People who have type 1 or type 2 diabetes and thus do not have to fast, but who nevertheless do fast, can cause themselves harm if they don’t consult with a medical expert. So says endocrinologist Dr. Zaina Adnan of the Zvulun clinic of Clalit Health Services in Kiryat Bialik near Haifa.
During the month of Ramadan, healthy Muslim adults are bound by their religion to abstain from food, drink and tobacco every day from sunrise to sunset (many teens do so as well). They eat two large daily meals during the month – the Suhoor in the predawn hours and the Iftar after sunset. While diabetics are not required to fast, many do so anyway, writes Adnan in a recent article in the Israel Medical Association Journal.
It is believed that the prevalence of diabetes is significantly higher (10.3%), for genetic and lifestyle reasons, in the Israeli Arab population than in the general population (8.4%). Thus, observance of Ramadan among them is problematic. Diabetics who take insulin and/or drugs may develop hypoglycemia (low blood sugar) when fasting or hyperglycemia (high blood sugar) when gorging on food. Overindulging may also cause weight gain, which is harmful to such patients.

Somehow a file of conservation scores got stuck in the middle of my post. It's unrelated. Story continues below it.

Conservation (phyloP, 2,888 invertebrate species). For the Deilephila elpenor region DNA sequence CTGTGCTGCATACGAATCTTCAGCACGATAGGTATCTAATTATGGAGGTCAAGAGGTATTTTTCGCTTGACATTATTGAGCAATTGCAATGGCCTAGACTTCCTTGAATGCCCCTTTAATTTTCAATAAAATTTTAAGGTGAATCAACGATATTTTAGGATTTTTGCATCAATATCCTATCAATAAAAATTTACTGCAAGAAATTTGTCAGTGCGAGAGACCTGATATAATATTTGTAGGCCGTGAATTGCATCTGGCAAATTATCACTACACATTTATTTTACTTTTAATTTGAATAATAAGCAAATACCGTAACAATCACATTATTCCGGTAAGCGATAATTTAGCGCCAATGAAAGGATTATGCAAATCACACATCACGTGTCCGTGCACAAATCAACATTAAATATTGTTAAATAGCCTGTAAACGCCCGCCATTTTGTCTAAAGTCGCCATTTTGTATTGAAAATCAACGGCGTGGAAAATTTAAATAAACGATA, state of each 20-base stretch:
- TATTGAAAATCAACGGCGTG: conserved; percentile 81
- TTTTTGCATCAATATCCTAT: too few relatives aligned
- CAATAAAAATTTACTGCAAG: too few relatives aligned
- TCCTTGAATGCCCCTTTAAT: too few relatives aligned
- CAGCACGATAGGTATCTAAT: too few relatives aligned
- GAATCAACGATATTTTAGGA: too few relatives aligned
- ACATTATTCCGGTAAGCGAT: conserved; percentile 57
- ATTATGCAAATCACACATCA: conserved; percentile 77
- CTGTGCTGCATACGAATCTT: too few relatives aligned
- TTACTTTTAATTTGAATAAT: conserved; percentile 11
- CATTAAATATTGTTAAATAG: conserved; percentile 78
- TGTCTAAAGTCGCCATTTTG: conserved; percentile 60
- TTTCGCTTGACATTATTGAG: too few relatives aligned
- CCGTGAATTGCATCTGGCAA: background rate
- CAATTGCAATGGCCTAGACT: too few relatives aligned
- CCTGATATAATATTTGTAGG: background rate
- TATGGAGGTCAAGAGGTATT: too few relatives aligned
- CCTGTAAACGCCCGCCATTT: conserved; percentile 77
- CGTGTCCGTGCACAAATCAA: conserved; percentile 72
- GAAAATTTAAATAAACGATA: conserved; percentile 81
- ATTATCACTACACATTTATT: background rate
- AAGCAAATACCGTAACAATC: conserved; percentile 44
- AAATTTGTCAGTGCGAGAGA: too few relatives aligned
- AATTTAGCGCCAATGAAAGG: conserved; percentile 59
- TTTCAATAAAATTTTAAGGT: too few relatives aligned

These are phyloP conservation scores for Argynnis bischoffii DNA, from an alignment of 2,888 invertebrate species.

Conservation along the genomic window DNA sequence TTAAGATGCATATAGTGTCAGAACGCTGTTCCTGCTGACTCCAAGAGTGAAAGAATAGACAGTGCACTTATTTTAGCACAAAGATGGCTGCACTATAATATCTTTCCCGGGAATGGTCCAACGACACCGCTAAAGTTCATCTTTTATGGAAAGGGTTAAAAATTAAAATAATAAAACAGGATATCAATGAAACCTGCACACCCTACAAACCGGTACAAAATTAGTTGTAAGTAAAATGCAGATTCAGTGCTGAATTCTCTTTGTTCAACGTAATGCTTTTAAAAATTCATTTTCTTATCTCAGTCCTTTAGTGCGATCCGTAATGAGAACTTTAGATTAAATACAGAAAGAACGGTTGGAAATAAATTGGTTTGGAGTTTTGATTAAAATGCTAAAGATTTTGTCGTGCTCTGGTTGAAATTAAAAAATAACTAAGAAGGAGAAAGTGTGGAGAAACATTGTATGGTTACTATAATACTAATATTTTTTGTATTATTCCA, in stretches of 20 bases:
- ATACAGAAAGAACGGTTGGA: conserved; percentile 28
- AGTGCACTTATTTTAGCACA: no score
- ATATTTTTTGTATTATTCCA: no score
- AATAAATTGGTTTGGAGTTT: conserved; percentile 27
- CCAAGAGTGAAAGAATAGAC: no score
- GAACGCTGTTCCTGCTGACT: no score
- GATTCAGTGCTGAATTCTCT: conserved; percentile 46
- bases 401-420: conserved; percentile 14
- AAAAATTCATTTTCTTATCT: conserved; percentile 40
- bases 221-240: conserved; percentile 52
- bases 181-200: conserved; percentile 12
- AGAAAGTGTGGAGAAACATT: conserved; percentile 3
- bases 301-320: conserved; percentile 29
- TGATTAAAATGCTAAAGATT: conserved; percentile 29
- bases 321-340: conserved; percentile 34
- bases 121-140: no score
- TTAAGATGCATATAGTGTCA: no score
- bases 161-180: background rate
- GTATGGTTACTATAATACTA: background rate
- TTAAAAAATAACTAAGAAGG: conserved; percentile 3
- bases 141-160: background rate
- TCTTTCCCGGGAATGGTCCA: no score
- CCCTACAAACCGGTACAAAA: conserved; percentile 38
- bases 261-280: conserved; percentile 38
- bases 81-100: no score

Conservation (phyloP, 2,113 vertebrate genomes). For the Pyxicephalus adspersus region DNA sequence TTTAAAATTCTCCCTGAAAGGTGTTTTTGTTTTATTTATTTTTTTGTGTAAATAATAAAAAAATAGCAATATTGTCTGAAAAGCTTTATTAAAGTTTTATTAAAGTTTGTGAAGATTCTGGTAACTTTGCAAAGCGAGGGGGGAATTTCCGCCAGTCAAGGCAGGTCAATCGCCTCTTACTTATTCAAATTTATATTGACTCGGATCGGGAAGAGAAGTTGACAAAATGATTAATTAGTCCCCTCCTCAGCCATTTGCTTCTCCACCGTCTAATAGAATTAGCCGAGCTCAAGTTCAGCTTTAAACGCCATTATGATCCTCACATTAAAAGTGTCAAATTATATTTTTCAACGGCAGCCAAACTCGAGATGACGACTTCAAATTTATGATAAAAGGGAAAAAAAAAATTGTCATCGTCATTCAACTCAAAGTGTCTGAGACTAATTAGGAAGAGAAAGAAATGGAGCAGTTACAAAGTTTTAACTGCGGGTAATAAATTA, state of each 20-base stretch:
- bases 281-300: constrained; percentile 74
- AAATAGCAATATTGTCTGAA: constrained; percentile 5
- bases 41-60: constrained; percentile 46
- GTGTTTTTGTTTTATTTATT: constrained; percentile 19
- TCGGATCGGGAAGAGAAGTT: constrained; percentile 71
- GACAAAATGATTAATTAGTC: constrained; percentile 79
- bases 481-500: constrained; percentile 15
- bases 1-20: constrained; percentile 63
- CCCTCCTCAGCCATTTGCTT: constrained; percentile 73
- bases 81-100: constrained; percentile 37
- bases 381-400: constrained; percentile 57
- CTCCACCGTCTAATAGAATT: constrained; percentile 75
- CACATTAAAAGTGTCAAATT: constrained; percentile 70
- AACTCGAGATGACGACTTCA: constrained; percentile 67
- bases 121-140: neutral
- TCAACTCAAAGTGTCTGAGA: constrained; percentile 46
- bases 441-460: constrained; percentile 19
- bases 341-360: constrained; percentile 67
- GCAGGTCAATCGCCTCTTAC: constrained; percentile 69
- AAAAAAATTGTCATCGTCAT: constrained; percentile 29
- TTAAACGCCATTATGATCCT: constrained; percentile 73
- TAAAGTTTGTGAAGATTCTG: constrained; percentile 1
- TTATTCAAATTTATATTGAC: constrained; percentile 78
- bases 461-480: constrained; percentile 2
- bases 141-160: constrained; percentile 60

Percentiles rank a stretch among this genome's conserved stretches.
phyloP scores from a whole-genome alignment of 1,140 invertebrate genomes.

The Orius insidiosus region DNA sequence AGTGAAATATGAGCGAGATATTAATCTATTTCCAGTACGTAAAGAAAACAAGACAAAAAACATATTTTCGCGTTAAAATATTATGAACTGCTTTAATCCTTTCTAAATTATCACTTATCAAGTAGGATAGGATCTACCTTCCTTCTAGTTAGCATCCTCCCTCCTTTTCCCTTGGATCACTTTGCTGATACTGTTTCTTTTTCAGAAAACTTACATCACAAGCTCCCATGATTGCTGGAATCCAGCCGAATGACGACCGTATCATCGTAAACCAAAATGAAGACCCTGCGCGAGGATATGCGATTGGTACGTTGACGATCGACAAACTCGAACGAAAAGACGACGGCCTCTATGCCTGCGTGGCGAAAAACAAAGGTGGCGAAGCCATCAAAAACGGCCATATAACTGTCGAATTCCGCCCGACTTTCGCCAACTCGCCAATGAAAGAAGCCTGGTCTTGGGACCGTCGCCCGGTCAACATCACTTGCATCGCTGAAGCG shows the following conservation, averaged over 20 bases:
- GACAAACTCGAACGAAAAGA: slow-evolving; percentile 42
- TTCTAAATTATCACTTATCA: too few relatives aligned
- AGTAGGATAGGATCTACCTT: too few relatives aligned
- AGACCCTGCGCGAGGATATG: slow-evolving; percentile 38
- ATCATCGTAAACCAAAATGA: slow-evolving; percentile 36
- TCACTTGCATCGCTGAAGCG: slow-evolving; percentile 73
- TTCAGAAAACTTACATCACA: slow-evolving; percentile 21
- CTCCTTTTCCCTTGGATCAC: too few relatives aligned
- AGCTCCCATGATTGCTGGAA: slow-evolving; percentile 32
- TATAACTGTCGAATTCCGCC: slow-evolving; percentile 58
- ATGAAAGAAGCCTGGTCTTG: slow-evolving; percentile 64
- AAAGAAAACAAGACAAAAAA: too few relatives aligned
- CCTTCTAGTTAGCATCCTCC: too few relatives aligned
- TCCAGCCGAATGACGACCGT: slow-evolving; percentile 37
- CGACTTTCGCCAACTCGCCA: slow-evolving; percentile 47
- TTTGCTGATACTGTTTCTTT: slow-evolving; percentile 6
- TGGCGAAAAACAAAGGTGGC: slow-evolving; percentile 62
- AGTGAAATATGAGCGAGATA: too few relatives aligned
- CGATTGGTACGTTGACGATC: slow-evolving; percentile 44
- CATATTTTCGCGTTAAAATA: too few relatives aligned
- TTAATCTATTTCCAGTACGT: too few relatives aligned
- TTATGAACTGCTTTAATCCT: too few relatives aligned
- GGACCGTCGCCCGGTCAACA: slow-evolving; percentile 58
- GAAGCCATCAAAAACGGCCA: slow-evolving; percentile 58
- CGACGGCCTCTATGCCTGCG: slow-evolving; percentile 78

With Tisha Be’Av around the corner, it should be noted that additional health dangers to diabetics include thrombosis and dehydration. The elderly, those with weak kidneys and those with other chronic conditions listed in the article are at very high risk as a result of the fast, Adnan continues.
She urges diabetics who fast to be evaluated by experienced physicians or diabetes nurses to determine whether they should be allowed to abstain from food and drink. If they can fast, they must get advice on what drugs, including injected insulin, to take and when.
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